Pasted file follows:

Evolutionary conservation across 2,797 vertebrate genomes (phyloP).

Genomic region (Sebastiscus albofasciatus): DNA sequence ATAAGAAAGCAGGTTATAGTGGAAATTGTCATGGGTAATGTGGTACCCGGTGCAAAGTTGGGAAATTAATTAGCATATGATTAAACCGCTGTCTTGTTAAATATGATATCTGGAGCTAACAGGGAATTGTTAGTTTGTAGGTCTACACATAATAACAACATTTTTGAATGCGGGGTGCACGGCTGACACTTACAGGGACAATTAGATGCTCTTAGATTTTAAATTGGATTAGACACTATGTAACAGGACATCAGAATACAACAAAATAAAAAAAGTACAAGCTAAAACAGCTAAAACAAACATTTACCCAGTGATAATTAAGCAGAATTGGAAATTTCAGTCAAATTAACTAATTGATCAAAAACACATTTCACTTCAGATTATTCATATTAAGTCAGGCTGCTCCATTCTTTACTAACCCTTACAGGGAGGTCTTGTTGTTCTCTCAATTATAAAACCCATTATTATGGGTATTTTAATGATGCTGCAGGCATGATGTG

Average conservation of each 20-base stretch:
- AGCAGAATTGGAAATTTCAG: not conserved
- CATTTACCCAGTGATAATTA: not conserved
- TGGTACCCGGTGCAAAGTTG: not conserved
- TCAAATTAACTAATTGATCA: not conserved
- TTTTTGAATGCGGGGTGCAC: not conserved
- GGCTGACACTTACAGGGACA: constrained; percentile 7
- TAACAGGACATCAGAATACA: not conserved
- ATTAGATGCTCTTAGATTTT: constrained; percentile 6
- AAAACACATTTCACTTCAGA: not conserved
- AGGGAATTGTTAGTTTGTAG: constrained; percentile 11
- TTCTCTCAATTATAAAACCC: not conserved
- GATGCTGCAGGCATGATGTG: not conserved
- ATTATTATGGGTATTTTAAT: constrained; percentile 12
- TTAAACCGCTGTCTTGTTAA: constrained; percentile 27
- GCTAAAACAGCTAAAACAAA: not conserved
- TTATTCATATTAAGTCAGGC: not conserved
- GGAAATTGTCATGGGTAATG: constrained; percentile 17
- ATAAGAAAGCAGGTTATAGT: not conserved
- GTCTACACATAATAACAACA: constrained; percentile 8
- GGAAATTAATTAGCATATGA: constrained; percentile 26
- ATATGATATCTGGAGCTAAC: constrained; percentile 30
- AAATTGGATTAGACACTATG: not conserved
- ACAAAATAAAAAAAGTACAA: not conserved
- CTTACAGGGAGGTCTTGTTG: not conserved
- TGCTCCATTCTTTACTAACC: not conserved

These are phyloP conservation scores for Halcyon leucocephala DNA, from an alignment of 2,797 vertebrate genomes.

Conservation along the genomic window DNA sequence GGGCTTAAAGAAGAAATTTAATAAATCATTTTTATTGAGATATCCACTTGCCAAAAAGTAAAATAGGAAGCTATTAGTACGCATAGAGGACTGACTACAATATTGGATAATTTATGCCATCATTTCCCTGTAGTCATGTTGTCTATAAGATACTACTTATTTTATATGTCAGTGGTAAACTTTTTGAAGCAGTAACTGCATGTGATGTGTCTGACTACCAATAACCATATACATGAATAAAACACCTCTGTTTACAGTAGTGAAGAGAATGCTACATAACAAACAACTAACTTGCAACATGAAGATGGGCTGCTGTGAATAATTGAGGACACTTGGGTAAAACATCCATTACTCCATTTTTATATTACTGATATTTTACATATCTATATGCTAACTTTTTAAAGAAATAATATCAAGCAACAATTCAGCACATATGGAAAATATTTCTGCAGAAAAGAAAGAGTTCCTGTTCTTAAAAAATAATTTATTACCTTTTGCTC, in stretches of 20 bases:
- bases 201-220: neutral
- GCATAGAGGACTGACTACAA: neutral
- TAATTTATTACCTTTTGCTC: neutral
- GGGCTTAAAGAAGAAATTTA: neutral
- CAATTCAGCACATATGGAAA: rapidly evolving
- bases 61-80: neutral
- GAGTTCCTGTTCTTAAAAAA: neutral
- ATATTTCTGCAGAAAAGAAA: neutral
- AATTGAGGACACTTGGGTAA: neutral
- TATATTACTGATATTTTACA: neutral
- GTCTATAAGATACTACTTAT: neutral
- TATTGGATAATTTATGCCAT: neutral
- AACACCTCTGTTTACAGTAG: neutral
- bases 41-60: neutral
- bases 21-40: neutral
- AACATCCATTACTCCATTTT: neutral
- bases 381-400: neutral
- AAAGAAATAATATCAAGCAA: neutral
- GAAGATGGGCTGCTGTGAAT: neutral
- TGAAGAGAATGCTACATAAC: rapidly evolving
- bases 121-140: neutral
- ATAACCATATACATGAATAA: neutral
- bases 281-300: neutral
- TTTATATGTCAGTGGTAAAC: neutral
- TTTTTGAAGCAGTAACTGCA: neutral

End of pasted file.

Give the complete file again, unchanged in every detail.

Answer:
Evolutionary conservation across 2,797 vertebrate genomes (phyloP).

Genomic region (Sebastiscus albofasciatus): DNA sequence ATAAGAAAGCAGGTTATAGTGGAAATTGTCATGGGTAATGTGGTACCCGGTGCAAAGTTGGGAAATTAATTAGCATATGATTAAACCGCTGTCTTGTTAAATATGATATCTGGAGCTAACAGGGAATTGTTAGTTTGTAGGTCTACACATAATAACAACATTTTTGAATGCGGGGTGCACGGCTGACACTTACAGGGACAATTAGATGCTCTTAGATTTTAAATTGGATTAGACACTATGTAACAGGACATCAGAATACAACAAAATAAAAAAAGTACAAGCTAAAACAGCTAAAACAAACATTTACCCAGTGATAATTAAGCAGAATTGGAAATTTCAGTCAAATTAACTAATTGATCAAAAACACATTTCACTTCAGATTATTCATATTAAGTCAGGCTGCTCCATTCTTTACTAACCCTTACAGGGAGGTCTTGTTGTTCTCTCAATTATAAAACCCATTATTATGGGTATTTTAATGATGCTGCAGGCATGATGTG

Average conservation of each 20-base stretch:
- AGCAGAATTGGAAATTTCAG: not conserved
- CATTTACCCAGTGATAATTA: not conserved
- TGGTACCCGGTGCAAAGTTG: not conserved
- TCAAATTAACTAATTGATCA: not conserved
- TTTTTGAATGCGGGGTGCAC: not conserved
- GGCTGACACTTACAGGGACA: constrained; percentile 7
- TAACAGGACATCAGAATACA: not conserved
- ATTAGATGCTCTTAGATTTT: constrained; percentile 6
- AAAACACATTTCACTTCAGA: not conserved
- AGGGAATTGTTAGTTTGTAG: constrained; percentile 11
- TTCTCTCAATTATAAAACCC: not conserved
- GATGCTGCAGGCATGATGTG: not conserved
- ATTATTATGGGTATTTTAAT: constrained; percentile 12
- TTAAACCGCTGTCTTGTTAA: constrained; percentile 27
- GCTAAAACAGCTAAAACAAA: not conserved
- TTATTCATATTAAGTCAGGC: not conserved
- GGAAATTGTCATGGGTAATG: constrained; percentile 17
- ATAAGAAAGCAGGTTATAGT: not conserved
- GTCTACACATAATAACAACA: constrained; percentile 8
- GGAAATTAATTAGCATATGA: constrained; percentile 26
- ATATGATATCTGGAGCTAAC: constrained; percentile 30
- AAATTGGATTAGACACTATG: not conserved
- ACAAAATAAAAAAAGTACAA: not conserved
- CTTACAGGGAGGTCTTGTTG: not conserved
- TGCTCCATTCTTTACTAACC: not conserved

These are phyloP conservation scores for Halcyon leucocephala DNA, from an alignment of 2,797 vertebrate genomes.

Conservation along the genomic window DNA sequence GGGCTTAAAGAAGAAATTTAATAAATCATTTTTATTGAGATATCCACTTGCCAAAAAGTAAAATAGGAAGCTATTAGTACGCATAGAGGACTGACTACAATATTGGATAATTTATGCCATCATTTCCCTGTAGTCATGTTGTCTATAAGATACTACTTATTTTATATGTCAGTGGTAAACTTTTTGAAGCAGTAACTGCATGTGATGTGTCTGACTACCAATAACCATATACATGAATAAAACACCTCTGTTTACAGTAGTGAAGAGAATGCTACATAACAAACAACTAACTTGCAACATGAAGATGGGCTGCTGTGAATAATTGAGGACACTTGGGTAAAACATCCATTACTCCATTTTTATATTACTGATATTTTACATATCTATATGCTAACTTTTTAAAGAAATAATATCAAGCAACAATTCAGCACATATGGAAAATATTTCTGCAGAAAAGAAAGAGTTCCTGTTCTTAAAAAATAATTTATTACCTTTTGCTC, in stretches of 20 bases:
- bases 201-220: neutral
- GCATAGAGGACTGACTACAA: neutral
- TAATTTATTACCTTTTGCTC: neutral
- GGGCTTAAAGAAGAAATTTA: neutral
- CAATTCAGCACATATGGAAA: rapidly evolving
- bases 61-80: neutral
- GAGTTCCTGTTCTTAAAAAA: neutral
- ATATTTCTGCAGAAAAGAAA: neutral
- AATTGAGGACACTTGGGTAA: neutral
- TATATTACTGATATTTTACA: neutral
- GTCTATAAGATACTACTTAT: neutral
- TATTGGATAATTTATGCCAT: neutral
- AACACCTCTGTTTACAGTAG: neutral
- bases 41-60: neutral
- bases 21-40: neutral
- AACATCCATTACTCCATTTT: neutral
- bases 381-400: neutral
- AAAGAAATAATATCAAGCAA: neutral
- GAAGATGGGCTGCTGTGAAT: neutral
- TGAAGAGAATGCTACATAAC: rapidly evolving
- bases 121-140: neutral
- ATAACCATATACATGAATAA: neutral
- bases 281-300: neutral
- TTTATATGTCAGTGGTAAAC: neutral
- TTTTTGAAGCAGTAACTGCA: neutral